The question is, why didn’t they stop in Mexico? And why should they become this country’s responsibility? There are many good reasons to prefer the U.S. to Mexico — more jobs, more freedom, more welfare — but none of these are remotely valid reasons to grant asylum.
These are simple economic migrants, encouraged by massive loopholes in the law and the fecklessness of a Congress unwilling to doing anything about them. Trump has leaned on Mexico to absorb more of them, and that seems to be working. But for a lasting reform, Congress needs to change the law.
More border security, which Democrats say implausibly that they want, and fewer detained migrants: Shouldn’t everyone jump to these reforms?
The problem is that House Democrats have little political incentive to work with Republicans and the White House on any measure that would reduce the flow of illegal immigrants. Democrats are loath to cooperate with the GOP while they, at the same time, hope to drag Trump down to defeat in the 2020 election. It is certainly true that most Democrats are at best muddled on the immigration question and at worst fully in favor of opening the southern border to anyone who wants to come into the country.
But the party of the Left cannot deny that we have a crisis at the southern border. If Democrats are honest, they’ll admit it’s caused by our asylum laws, and they will help fix them.
President Donald Trump on Sunday defended himself against impeachment by partially quoting freshman lawmaker Alexandria Ocasio-Cortez.
“Rep. Alexandria Ocasio-Cortez. ‘I think we have a very real risk of losing the Presidency to Donald Trump.’ I agree, and that is the only reason they play the impeach card, which cannot be legally used!” Trump tweeted.
Ocasio-Cortez, a member of the powerful House Oversight Committee, earlier Sunday during an appearance on ABC’s “This Week,” said the pressure to impeach Trump grows every day and that frustration with House Speaker Nancy Pelosi’s resistance is “quite real.”
“I think every day that passes the pressure to impeach grows. It’s justifiable,” she said. “I think the evidence continues to come in and I believe that with the president now saying that he’s willing to break the law to win re-election, that — that goes — that transcends partisanship. It transcends party lines. This is now about the rule of law in the United States of America. …”
She later said Democrats “have a very real risk of losing the presidency to Donald Trump if we do not have a presidential candidate that is fighting for true transformational change in the lives of working people in the United States.”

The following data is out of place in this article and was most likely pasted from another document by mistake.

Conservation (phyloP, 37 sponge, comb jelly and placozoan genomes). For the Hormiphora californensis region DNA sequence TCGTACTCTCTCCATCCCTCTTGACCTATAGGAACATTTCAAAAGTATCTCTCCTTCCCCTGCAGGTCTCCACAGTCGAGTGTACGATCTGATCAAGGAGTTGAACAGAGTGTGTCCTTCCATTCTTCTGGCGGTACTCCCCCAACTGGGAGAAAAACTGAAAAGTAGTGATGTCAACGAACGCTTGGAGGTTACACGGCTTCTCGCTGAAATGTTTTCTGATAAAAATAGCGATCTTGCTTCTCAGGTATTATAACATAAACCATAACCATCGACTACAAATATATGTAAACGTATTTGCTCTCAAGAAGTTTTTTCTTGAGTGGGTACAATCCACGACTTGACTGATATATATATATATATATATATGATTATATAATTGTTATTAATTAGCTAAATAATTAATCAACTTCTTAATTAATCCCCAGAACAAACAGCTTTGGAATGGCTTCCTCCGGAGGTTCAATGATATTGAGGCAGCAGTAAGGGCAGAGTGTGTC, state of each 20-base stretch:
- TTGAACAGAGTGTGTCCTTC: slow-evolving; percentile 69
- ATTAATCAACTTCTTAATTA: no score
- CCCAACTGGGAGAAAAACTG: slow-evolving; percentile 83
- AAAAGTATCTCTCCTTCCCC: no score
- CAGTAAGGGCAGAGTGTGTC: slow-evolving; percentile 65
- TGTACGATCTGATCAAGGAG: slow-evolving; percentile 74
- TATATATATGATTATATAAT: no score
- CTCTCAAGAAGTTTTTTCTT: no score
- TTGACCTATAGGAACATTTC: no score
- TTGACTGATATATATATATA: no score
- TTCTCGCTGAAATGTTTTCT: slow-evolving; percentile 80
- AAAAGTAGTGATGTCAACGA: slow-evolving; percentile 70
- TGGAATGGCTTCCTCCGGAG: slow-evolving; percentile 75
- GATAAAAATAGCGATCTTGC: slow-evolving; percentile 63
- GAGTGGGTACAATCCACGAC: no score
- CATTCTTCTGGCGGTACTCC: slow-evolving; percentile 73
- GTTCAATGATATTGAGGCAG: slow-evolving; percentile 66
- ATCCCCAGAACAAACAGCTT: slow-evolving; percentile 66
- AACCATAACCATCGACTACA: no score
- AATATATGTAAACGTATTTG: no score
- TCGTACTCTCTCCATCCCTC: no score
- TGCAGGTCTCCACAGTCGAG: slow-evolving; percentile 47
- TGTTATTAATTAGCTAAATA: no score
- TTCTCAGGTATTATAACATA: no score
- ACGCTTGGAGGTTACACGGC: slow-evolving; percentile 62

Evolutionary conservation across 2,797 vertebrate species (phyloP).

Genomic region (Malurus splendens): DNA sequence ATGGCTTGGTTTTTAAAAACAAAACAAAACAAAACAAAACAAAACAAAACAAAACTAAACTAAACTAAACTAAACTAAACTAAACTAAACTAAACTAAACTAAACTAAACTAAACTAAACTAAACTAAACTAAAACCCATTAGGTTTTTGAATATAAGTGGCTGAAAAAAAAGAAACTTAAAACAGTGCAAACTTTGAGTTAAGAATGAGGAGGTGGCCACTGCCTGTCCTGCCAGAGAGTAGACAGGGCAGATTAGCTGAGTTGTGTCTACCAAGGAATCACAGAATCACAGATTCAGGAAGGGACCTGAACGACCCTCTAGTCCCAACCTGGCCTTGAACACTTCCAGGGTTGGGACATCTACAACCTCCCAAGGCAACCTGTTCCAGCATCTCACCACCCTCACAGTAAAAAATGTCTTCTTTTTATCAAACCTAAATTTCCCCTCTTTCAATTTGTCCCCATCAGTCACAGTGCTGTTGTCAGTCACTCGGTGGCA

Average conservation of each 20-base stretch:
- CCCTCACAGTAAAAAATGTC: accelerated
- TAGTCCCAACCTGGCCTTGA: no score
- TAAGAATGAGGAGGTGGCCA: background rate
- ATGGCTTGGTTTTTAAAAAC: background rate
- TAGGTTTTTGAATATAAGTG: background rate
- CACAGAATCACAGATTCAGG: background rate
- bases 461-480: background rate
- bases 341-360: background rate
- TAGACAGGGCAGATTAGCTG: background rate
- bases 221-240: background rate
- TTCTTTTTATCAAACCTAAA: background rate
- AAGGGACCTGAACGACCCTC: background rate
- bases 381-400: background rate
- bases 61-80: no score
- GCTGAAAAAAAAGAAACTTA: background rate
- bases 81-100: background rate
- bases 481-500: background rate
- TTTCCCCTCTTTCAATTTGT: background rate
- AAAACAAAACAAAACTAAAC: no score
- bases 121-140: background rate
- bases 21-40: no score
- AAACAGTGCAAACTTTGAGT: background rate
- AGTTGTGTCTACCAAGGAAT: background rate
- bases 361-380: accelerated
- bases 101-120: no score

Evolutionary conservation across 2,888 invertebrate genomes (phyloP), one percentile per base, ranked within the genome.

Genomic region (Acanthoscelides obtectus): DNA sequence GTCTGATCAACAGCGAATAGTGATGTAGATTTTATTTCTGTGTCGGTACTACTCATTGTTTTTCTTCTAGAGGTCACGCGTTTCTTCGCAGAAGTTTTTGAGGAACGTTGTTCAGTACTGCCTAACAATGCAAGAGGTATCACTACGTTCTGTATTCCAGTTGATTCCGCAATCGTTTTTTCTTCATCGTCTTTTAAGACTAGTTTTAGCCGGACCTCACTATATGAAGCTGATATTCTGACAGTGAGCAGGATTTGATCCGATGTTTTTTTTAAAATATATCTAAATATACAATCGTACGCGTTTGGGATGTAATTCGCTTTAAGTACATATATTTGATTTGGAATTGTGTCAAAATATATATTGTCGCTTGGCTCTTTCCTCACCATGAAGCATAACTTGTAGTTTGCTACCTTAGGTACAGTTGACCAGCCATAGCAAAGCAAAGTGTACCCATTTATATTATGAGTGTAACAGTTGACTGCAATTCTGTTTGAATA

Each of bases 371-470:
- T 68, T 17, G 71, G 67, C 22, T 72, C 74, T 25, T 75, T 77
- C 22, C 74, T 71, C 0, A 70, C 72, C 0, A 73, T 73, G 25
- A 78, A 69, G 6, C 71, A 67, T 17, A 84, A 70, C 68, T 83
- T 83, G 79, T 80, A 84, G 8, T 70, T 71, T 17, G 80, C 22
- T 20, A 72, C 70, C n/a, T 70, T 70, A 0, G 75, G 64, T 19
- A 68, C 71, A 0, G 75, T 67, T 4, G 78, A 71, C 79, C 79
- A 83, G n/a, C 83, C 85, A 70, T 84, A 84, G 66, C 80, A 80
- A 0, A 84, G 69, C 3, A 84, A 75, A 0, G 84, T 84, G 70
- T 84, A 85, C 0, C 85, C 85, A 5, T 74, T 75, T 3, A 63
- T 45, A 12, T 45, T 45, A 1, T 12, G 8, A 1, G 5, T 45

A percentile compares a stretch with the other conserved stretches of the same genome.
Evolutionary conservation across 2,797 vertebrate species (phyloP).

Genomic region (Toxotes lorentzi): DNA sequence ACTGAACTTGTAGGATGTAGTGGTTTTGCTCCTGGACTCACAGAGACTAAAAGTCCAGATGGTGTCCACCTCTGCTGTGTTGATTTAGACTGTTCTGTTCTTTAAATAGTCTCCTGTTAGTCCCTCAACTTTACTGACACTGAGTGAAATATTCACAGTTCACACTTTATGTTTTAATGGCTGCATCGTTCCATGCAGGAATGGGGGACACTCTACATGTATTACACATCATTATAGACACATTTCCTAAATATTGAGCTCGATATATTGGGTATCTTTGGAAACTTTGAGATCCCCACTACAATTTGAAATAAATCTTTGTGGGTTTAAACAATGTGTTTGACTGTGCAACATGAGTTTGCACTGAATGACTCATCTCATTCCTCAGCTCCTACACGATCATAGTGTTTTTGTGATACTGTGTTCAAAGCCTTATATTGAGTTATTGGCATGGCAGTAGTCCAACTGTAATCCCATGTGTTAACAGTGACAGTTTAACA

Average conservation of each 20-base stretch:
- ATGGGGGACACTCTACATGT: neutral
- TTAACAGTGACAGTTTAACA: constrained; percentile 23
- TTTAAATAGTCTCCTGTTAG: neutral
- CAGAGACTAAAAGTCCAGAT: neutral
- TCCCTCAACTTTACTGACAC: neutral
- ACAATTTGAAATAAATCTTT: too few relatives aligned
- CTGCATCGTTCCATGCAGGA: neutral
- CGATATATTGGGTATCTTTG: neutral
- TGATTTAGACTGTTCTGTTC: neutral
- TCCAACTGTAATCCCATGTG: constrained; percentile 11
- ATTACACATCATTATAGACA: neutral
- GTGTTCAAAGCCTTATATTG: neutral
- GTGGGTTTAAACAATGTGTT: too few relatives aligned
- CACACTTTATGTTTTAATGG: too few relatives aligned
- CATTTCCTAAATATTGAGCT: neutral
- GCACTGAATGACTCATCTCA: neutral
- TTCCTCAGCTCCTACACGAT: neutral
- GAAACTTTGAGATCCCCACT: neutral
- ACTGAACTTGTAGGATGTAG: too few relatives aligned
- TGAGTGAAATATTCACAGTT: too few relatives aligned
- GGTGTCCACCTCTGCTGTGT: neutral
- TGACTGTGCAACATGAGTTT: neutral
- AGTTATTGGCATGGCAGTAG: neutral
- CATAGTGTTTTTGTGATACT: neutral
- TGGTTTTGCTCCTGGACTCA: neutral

Source: NewsMax Politics
FILE PHOTO: Athletics – Diamond League – Shanghai – Shanghai Stadium, Shanghai, China – May 18, 2019 Noah Lyles of the U.S. celebrates winning the Men’s 100m REUTERS/Aly Song/File Photo
June 17, 2019
(Reuters) – Noah Lyles overcame an apparent false start to run the fourth-fastest 150 meters of all time on a wet elevated straightaway in Boston on Sunday.
After television footage showed the world and Olympic 200m favorite leaving the starting blocks early, Lyles was given a second chance and romped to a personal best 14.69 seconds in the Adidas Boost Boston Games.
Retired Jamaican Usain Bolt, the man Lyles would like to succeed in the Olympic 200m, holds the world best of 14.35 seconds in the infrequently run event.
“What did the guy at the start say? Green card. Then it was a green card,” Lyles said after officials told NBC Sports there was no conclusive evidence that the star of the meeting had false started.
But four-time Olympic sprint medalist Ato Boldon, the network’s analyst, disagreed. “In any other meet, Noah is out of this race,” he said.
Once the red-clad Lyles got moving in the restart, there was no stopping him as he left British runnerup Nethaneel Mitchell-Blake 0.41 seconds in his wake.
The United States has not won an Olympic medal in the men’s 200m since 2008 and Lyles is aiming to change that.
“I made it my mission,” said the talented sprinter with Bolt-like showmanship. “We are not out of this. We are coming back.”
His goal is gold in both September’s world championships in Doha and the 2020 Tokyo Olympics.
Despite the wet conditions, Bahamian Olympic 400m champion Shaunae Miller-Uibo, Britain’s 100m European champion Zharnel Hughes and South African sprinter Akani Simbine had impressive performances.